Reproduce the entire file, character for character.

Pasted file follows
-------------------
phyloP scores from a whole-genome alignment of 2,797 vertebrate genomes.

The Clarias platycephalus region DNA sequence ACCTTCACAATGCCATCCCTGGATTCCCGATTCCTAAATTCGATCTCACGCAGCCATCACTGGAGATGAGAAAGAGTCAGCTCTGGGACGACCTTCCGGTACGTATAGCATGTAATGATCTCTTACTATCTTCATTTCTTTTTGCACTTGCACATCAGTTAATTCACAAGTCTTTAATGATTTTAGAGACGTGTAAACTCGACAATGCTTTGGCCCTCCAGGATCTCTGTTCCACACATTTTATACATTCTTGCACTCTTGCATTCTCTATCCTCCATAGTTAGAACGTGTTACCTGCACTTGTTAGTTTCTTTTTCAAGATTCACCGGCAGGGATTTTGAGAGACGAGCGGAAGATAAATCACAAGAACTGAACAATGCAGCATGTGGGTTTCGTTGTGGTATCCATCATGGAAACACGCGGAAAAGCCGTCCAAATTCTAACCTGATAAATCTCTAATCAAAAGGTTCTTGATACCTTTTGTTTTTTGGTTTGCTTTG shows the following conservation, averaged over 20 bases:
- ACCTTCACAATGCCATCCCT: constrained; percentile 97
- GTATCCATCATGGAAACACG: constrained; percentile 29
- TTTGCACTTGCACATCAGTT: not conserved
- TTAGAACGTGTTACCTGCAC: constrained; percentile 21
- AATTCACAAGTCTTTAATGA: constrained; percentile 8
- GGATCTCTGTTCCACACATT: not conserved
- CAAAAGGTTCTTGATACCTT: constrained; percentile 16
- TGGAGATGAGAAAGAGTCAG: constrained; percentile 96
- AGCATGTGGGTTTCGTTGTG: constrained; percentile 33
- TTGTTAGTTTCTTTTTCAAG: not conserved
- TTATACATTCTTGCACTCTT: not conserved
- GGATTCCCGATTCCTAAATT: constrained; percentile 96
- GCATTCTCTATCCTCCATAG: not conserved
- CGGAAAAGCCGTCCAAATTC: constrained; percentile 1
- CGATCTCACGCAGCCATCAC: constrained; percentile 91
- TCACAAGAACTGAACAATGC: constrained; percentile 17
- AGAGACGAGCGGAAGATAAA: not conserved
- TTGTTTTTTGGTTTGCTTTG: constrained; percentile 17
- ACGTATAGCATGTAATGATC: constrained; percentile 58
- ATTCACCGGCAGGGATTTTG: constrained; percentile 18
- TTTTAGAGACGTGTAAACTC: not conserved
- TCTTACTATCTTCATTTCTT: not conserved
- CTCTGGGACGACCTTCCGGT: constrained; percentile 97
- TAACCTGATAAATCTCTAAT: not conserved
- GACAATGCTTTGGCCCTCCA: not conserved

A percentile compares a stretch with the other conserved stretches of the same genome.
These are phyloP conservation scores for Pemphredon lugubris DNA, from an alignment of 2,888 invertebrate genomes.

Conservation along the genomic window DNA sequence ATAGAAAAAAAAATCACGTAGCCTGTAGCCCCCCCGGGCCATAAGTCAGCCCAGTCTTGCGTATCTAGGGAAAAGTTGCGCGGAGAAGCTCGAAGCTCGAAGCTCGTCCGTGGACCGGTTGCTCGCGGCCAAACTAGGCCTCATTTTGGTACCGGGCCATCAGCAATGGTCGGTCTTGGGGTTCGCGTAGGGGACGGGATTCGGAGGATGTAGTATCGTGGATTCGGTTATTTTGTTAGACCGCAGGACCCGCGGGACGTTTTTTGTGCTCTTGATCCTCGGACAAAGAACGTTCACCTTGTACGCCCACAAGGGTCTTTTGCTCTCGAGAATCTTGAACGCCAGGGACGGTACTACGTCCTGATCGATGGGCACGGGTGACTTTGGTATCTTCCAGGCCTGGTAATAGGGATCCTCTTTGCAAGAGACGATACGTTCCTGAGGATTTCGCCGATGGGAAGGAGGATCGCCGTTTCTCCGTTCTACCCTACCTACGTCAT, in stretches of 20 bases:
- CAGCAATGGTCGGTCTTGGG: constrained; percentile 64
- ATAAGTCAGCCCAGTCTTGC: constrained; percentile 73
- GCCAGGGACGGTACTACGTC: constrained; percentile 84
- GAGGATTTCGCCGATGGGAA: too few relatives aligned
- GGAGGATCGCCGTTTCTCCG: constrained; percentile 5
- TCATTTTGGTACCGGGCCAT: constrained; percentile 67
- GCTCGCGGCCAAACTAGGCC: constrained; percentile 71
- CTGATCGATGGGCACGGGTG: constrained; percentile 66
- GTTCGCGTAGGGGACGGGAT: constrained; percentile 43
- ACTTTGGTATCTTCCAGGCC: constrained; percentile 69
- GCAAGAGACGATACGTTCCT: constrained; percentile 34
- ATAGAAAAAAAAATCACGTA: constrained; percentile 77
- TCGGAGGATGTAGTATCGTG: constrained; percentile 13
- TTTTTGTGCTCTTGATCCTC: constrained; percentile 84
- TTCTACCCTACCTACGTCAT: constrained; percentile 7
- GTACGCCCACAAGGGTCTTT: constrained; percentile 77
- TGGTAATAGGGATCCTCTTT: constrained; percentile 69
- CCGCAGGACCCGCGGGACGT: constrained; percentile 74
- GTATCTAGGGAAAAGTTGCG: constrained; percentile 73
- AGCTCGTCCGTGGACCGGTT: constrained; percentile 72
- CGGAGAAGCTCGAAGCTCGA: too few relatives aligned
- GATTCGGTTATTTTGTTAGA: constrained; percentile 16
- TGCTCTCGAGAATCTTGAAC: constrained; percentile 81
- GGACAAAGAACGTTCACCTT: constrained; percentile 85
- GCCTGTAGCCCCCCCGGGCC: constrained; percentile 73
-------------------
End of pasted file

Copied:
phyloP scores from a whole-genome alignment of 2,797 vertebrate genomes.

The Clarias platycephalus region DNA sequence ACCTTCACAATGCCATCCCTGGATTCCCGATTCCTAAATTCGATCTCACGCAGCCATCACTGGAGATGAGAAAGAGTCAGCTCTGGGACGACCTTCCGGTACGTATAGCATGTAATGATCTCTTACTATCTTCATTTCTTTTTGCACTTGCACATCAGTTAATTCACAAGTCTTTAATGATTTTAGAGACGTGTAAACTCGACAATGCTTTGGCCCTCCAGGATCTCTGTTCCACACATTTTATACATTCTTGCACTCTTGCATTCTCTATCCTCCATAGTTAGAACGTGTTACCTGCACTTGTTAGTTTCTTTTTCAAGATTCACCGGCAGGGATTTTGAGAGACGAGCGGAAGATAAATCACAAGAACTGAACAATGCAGCATGTGGGTTTCGTTGTGGTATCCATCATGGAAACACGCGGAAAAGCCGTCCAAATTCTAACCTGATAAATCTCTAATCAAAAGGTTCTTGATACCTTTTGTTTTTTGGTTTGCTTTG shows the following conservation, averaged over 20 bases:
- ACCTTCACAATGCCATCCCT: constrained; percentile 97
- GTATCCATCATGGAAACACG: constrained; percentile 29
- TTTGCACTTGCACATCAGTT: not conserved
- TTAGAACGTGTTACCTGCAC: constrained; percentile 21
- AATTCACAAGTCTTTAATGA: constrained; percentile 8
- GGATCTCTGTTCCACACATT: not conserved
- CAAAAGGTTCTTGATACCTT: constrained; percentile 16
- TGGAGATGAGAAAGAGTCAG: constrained; percentile 96
- AGCATGTGGGTTTCGTTGTG: constrained; percentile 33
- TTGTTAGTTTCTTTTTCAAG: not conserved
- TTATACATTCTTGCACTCTT: not conserved
- GGATTCCCGATTCCTAAATT: constrained; percentile 96
- GCATTCTCTATCCTCCATAG: not conserved
- CGGAAAAGCCGTCCAAATTC: constrained; percentile 1
- CGATCTCACGCAGCCATCAC: constrained; percentile 91
- TCACAAGAACTGAACAATGC: constrained; percentile 17
- AGAGACGAGCGGAAGATAAA: not conserved
- TTGTTTTTTGGTTTGCTTTG: constrained; percentile 17
- ACGTATAGCATGTAATGATC: constrained; percentile 58
- ATTCACCGGCAGGGATTTTG: constrained; percentile 18
- TTTTAGAGACGTGTAAACTC: not conserved
- TCTTACTATCTTCATTTCTT: not conserved
- CTCTGGGACGACCTTCCGGT: constrained; percentile 97
- TAACCTGATAAATCTCTAAT: not conserved
- GACAATGCTTTGGCCCTCCA: not conserved

A percentile compares a stretch with the other conserved stretches of the same genome.
These are phyloP conservation scores for Pemphredon lugubris DNA, from an alignment of 2,888 invertebrate genomes.

Conservation along the genomic window DNA sequence ATAGAAAAAAAAATCACGTAGCCTGTAGCCCCCCCGGGCCATAAGTCAGCCCAGTCTTGCGTATCTAGGGAAAAGTTGCGCGGAGAAGCTCGAAGCTCGAAGCTCGTCCGTGGACCGGTTGCTCGCGGCCAAACTAGGCCTCATTTTGGTACCGGGCCATCAGCAATGGTCGGTCTTGGGGTTCGCGTAGGGGACGGGATTCGGAGGATGTAGTATCGTGGATTCGGTTATTTTGTTAGACCGCAGGACCCGCGGGACGTTTTTTGTGCTCTTGATCCTCGGACAAAGAACGTTCACCTTGTACGCCCACAAGGGTCTTTTGCTCTCGAGAATCTTGAACGCCAGGGACGGTACTACGTCCTGATCGATGGGCACGGGTGACTTTGGTATCTTCCAGGCCTGGTAATAGGGATCCTCTTTGCAAGAGACGATACGTTCCTGAGGATTTCGCCGATGGGAAGGAGGATCGCCGTTTCTCCGTTCTACCCTACCTACGTCAT, in stretches of 20 bases:
- CAGCAATGGTCGGTCTTGGG: constrained; percentile 64
- ATAAGTCAGCCCAGTCTTGC: constrained; percentile 73
- GCCAGGGACGGTACTACGTC: constrained; percentile 84
- GAGGATTTCGCCGATGGGAA: too few relatives aligned
- GGAGGATCGCCGTTTCTCCG: constrained; percentile 5
- TCATTTTGGTACCGGGCCAT: constrained; percentile 67
- GCTCGCGGCCAAACTAGGCC: constrained; percentile 71
- CTGATCGATGGGCACGGGTG: constrained; percentile 66
- GTTCGCGTAGGGGACGGGAT: constrained; percentile 43
- ACTTTGGTATCTTCCAGGCC: constrained; percentile 69
- GCAAGAGACGATACGTTCCT: constrained; percentile 34
- ATAGAAAAAAAAATCACGTA: constrained; percentile 77
- TCGGAGGATGTAGTATCGTG: constrained; percentile 13
- TTTTTGTGCTCTTGATCCTC: constrained; percentile 84
- TTCTACCCTACCTACGTCAT: constrained; percentile 7
- GTACGCCCACAAGGGTCTTT: constrained; percentile 77
- TGGTAATAGGGATCCTCTTT: constrained; percentile 69
- CCGCAGGACCCGCGGGACGT: constrained; percentile 74
- GTATCTAGGGAAAAGTTGCG: constrained; percentile 73
- AGCTCGTCCGTGGACCGGTT: constrained; percentile 72
- CGGAGAAGCTCGAAGCTCGA: too few relatives aligned
- GATTCGGTTATTTTGTTAGA: constrained; percentile 16
- TGCTCTCGAGAATCTTGAAC: constrained; percentile 81
- GGACAAAGAACGTTCACCTT: constrained; percentile 85
- GCCTGTAGCCCCCCCGGGCC: constrained; percentile 73